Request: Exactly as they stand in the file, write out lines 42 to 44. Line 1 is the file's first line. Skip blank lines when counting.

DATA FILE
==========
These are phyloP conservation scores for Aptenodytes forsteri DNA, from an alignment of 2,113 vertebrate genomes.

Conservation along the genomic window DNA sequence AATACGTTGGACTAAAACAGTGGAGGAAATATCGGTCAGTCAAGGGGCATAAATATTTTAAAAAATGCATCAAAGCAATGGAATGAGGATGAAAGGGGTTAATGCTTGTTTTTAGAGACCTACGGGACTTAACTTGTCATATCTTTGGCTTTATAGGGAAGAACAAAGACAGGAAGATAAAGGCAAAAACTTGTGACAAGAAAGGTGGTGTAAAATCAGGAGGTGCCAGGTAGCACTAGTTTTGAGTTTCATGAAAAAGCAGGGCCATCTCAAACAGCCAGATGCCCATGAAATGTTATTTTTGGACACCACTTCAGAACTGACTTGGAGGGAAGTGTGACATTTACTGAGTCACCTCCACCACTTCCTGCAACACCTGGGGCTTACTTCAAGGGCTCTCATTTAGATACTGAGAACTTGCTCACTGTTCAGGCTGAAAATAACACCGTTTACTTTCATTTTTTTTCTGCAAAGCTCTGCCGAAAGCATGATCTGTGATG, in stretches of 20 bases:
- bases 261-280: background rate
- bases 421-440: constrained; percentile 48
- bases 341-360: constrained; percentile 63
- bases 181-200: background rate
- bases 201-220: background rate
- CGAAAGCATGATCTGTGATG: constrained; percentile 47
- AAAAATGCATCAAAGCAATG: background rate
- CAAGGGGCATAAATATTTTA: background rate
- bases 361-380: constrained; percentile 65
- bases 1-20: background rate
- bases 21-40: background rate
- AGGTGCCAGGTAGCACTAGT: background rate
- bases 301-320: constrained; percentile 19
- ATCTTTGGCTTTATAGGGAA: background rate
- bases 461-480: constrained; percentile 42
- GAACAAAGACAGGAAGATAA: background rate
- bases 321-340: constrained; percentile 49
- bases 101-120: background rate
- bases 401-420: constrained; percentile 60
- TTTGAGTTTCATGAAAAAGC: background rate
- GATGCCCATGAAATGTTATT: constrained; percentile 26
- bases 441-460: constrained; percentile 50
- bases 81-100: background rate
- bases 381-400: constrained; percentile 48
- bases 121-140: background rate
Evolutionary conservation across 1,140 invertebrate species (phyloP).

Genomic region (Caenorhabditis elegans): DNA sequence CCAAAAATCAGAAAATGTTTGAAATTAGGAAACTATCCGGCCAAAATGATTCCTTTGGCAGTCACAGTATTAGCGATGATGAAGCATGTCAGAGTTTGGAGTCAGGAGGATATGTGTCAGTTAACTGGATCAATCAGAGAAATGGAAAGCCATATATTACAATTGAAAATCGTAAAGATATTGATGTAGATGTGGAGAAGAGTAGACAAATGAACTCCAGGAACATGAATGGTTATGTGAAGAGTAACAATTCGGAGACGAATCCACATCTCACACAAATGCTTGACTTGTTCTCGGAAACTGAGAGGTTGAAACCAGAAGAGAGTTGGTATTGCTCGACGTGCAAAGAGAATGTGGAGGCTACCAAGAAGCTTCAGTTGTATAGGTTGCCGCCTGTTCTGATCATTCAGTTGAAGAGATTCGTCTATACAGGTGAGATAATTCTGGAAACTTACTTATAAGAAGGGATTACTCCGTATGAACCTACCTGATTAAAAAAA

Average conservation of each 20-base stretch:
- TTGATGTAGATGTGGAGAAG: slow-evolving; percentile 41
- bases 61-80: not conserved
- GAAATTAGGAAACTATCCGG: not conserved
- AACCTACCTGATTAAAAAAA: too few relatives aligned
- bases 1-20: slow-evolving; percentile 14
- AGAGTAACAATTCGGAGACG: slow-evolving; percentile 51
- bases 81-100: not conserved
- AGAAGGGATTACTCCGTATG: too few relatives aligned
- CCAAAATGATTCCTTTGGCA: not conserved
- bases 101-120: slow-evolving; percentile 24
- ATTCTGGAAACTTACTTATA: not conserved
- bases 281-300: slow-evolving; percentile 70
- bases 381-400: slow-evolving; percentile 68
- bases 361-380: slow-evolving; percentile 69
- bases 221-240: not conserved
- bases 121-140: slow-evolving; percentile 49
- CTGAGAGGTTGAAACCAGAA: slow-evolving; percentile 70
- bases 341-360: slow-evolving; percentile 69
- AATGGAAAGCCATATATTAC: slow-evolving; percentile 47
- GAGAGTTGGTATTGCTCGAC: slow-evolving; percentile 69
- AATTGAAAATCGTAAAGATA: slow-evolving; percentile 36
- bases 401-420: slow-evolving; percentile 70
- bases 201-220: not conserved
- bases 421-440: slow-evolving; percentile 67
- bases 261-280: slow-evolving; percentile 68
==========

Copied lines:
- bases 281-300: slow-evolving; percentile 70
- bases 381-400: slow-evolving; percentile 68
- bases 361-380: slow-evolving; percentile 69